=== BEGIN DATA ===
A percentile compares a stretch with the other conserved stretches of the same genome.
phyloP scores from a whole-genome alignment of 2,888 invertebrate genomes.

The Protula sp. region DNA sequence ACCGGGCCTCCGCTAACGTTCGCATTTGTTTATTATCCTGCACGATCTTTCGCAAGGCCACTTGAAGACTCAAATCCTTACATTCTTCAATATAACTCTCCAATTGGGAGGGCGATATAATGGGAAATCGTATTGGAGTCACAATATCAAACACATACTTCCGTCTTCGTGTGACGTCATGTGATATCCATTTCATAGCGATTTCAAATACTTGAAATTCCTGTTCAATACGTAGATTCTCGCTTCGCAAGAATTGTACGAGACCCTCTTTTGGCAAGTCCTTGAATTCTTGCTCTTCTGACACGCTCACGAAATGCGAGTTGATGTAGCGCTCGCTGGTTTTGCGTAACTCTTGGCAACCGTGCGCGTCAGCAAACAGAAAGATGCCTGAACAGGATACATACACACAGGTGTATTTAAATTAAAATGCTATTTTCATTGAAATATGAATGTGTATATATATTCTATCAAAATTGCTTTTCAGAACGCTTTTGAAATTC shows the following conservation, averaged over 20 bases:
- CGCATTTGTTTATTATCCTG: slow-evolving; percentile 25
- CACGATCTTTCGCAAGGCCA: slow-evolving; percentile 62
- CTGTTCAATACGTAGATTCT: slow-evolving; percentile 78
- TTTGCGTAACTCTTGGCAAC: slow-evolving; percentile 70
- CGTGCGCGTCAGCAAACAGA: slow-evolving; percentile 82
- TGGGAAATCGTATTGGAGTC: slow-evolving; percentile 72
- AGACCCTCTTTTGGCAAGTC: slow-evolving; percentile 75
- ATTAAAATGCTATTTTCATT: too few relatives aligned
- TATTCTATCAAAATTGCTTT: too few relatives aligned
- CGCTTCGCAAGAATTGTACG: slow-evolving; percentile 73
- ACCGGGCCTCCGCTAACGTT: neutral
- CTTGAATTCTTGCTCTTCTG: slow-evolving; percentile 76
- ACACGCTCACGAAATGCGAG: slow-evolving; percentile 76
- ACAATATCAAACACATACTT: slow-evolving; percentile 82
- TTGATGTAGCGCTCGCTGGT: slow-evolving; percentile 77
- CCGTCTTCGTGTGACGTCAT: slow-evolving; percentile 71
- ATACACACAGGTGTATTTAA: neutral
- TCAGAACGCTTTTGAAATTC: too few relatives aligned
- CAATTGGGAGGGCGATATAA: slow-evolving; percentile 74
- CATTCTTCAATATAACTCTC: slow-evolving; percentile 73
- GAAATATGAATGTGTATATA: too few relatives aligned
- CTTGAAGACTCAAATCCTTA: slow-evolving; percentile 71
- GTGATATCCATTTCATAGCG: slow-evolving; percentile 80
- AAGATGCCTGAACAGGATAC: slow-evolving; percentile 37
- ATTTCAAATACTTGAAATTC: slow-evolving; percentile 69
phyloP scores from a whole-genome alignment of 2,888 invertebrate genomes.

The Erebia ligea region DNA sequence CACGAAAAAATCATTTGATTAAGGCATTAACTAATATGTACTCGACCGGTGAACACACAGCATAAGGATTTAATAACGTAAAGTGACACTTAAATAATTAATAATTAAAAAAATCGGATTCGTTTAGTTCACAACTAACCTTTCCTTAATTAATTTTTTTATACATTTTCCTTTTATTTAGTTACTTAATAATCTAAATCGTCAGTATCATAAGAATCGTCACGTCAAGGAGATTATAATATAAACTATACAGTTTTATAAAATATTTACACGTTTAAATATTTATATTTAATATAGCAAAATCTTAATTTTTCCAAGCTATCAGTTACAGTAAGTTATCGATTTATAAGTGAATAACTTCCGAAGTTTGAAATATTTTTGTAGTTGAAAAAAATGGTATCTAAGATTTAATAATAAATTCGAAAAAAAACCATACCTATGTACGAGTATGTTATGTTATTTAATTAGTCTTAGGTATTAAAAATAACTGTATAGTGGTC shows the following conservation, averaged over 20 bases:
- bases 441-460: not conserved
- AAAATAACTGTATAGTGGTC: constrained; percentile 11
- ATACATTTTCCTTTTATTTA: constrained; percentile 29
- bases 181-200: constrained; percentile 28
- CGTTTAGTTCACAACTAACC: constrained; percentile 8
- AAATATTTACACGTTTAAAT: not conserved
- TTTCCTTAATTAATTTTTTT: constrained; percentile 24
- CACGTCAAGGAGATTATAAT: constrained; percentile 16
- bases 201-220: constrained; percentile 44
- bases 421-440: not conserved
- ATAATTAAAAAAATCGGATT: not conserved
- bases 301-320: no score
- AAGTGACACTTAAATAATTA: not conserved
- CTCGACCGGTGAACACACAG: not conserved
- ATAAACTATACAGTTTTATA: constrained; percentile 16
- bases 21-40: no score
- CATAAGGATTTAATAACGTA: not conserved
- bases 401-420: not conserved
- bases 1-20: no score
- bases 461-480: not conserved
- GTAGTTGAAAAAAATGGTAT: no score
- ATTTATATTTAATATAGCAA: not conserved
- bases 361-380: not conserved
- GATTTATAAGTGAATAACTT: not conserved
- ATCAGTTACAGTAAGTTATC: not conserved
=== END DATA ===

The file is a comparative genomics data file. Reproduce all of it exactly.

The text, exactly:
A percentile compares a stretch with the other conserved stretches of the same genome.
phyloP scores from a whole-genome alignment of 2,888 invertebrate genomes.

The Protula sp. region DNA sequence ACCGGGCCTCCGCTAACGTTCGCATTTGTTTATTATCCTGCACGATCTTTCGCAAGGCCACTTGAAGACTCAAATCCTTACATTCTTCAATATAACTCTCCAATTGGGAGGGCGATATAATGGGAAATCGTATTGGAGTCACAATATCAAACACATACTTCCGTCTTCGTGTGACGTCATGTGATATCCATTTCATAGCGATTTCAAATACTTGAAATTCCTGTTCAATACGTAGATTCTCGCTTCGCAAGAATTGTACGAGACCCTCTTTTGGCAAGTCCTTGAATTCTTGCTCTTCTGACACGCTCACGAAATGCGAGTTGATGTAGCGCTCGCTGGTTTTGCGTAACTCTTGGCAACCGTGCGCGTCAGCAAACAGAAAGATGCCTGAACAGGATACATACACACAGGTGTATTTAAATTAAAATGCTATTTTCATTGAAATATGAATGTGTATATATATTCTATCAAAATTGCTTTTCAGAACGCTTTTGAAATTC shows the following conservation, averaged over 20 bases:
- CGCATTTGTTTATTATCCTG: slow-evolving; percentile 25
- CACGATCTTTCGCAAGGCCA: slow-evolving; percentile 62
- CTGTTCAATACGTAGATTCT: slow-evolving; percentile 78
- TTTGCGTAACTCTTGGCAAC: slow-evolving; percentile 70
- CGTGCGCGTCAGCAAACAGA: slow-evolving; percentile 82
- TGGGAAATCGTATTGGAGTC: slow-evolving; percentile 72
- AGACCCTCTTTTGGCAAGTC: slow-evolving; percentile 75
- ATTAAAATGCTATTTTCATT: too few relatives aligned
- TATTCTATCAAAATTGCTTT: too few relatives aligned
- CGCTTCGCAAGAATTGTACG: slow-evolving; percentile 73
- ACCGGGCCTCCGCTAACGTT: neutral
- CTTGAATTCTTGCTCTTCTG: slow-evolving; percentile 76
- ACACGCTCACGAAATGCGAG: slow-evolving; percentile 76
- ACAATATCAAACACATACTT: slow-evolving; percentile 82
- TTGATGTAGCGCTCGCTGGT: slow-evolving; percentile 77
- CCGTCTTCGTGTGACGTCAT: slow-evolving; percentile 71
- ATACACACAGGTGTATTTAA: neutral
- TCAGAACGCTTTTGAAATTC: too few relatives aligned
- CAATTGGGAGGGCGATATAA: slow-evolving; percentile 74
- CATTCTTCAATATAACTCTC: slow-evolving; percentile 73
- GAAATATGAATGTGTATATA: too few relatives aligned
- CTTGAAGACTCAAATCCTTA: slow-evolving; percentile 71
- GTGATATCCATTTCATAGCG: slow-evolving; percentile 80
- AAGATGCCTGAACAGGATAC: slow-evolving; percentile 37
- ATTTCAAATACTTGAAATTC: slow-evolving; percentile 69
phyloP scores from a whole-genome alignment of 2,888 invertebrate genomes.

The Erebia ligea region DNA sequence CACGAAAAAATCATTTGATTAAGGCATTAACTAATATGTACTCGACCGGTGAACACACAGCATAAGGATTTAATAACGTAAAGTGACACTTAAATAATTAATAATTAAAAAAATCGGATTCGTTTAGTTCACAACTAACCTTTCCTTAATTAATTTTTTTATACATTTTCCTTTTATTTAGTTACTTAATAATCTAAATCGTCAGTATCATAAGAATCGTCACGTCAAGGAGATTATAATATAAACTATACAGTTTTATAAAATATTTACACGTTTAAATATTTATATTTAATATAGCAAAATCTTAATTTTTCCAAGCTATCAGTTACAGTAAGTTATCGATTTATAAGTGAATAACTTCCGAAGTTTGAAATATTTTTGTAGTTGAAAAAAATGGTATCTAAGATTTAATAATAAATTCGAAAAAAAACCATACCTATGTACGAGTATGTTATGTTATTTAATTAGTCTTAGGTATTAAAAATAACTGTATAGTGGTC shows the following conservation, averaged over 20 bases:
- bases 441-460: not conserved
- AAAATAACTGTATAGTGGTC: constrained; percentile 11
- ATACATTTTCCTTTTATTTA: constrained; percentile 29
- bases 181-200: constrained; percentile 28
- CGTTTAGTTCACAACTAACC: constrained; percentile 8
- AAATATTTACACGTTTAAAT: not conserved
- TTTCCTTAATTAATTTTTTT: constrained; percentile 24
- CACGTCAAGGAGATTATAAT: constrained; percentile 16
- bases 201-220: constrained; percentile 44
- bases 421-440: not conserved
- ATAATTAAAAAAATCGGATT: not conserved
- bases 301-320: no score
- AAGTGACACTTAAATAATTA: not conserved
- CTCGACCGGTGAACACACAG: not conserved
- ATAAACTATACAGTTTTATA: constrained; percentile 16
- bases 21-40: no score
- CATAAGGATTTAATAACGTA: not conserved
- bases 401-420: not conserved
- bases 1-20: no score
- bases 461-480: not conserved
- GTAGTTGAAAAAAATGGTAT: no score
- ATTTATATTTAATATAGCAA: not conserved
- bases 361-380: not conserved
- GATTTATAAGTGAATAACTT: not conserved
- ATCAGTTACAGTAAGTTATC: not conserved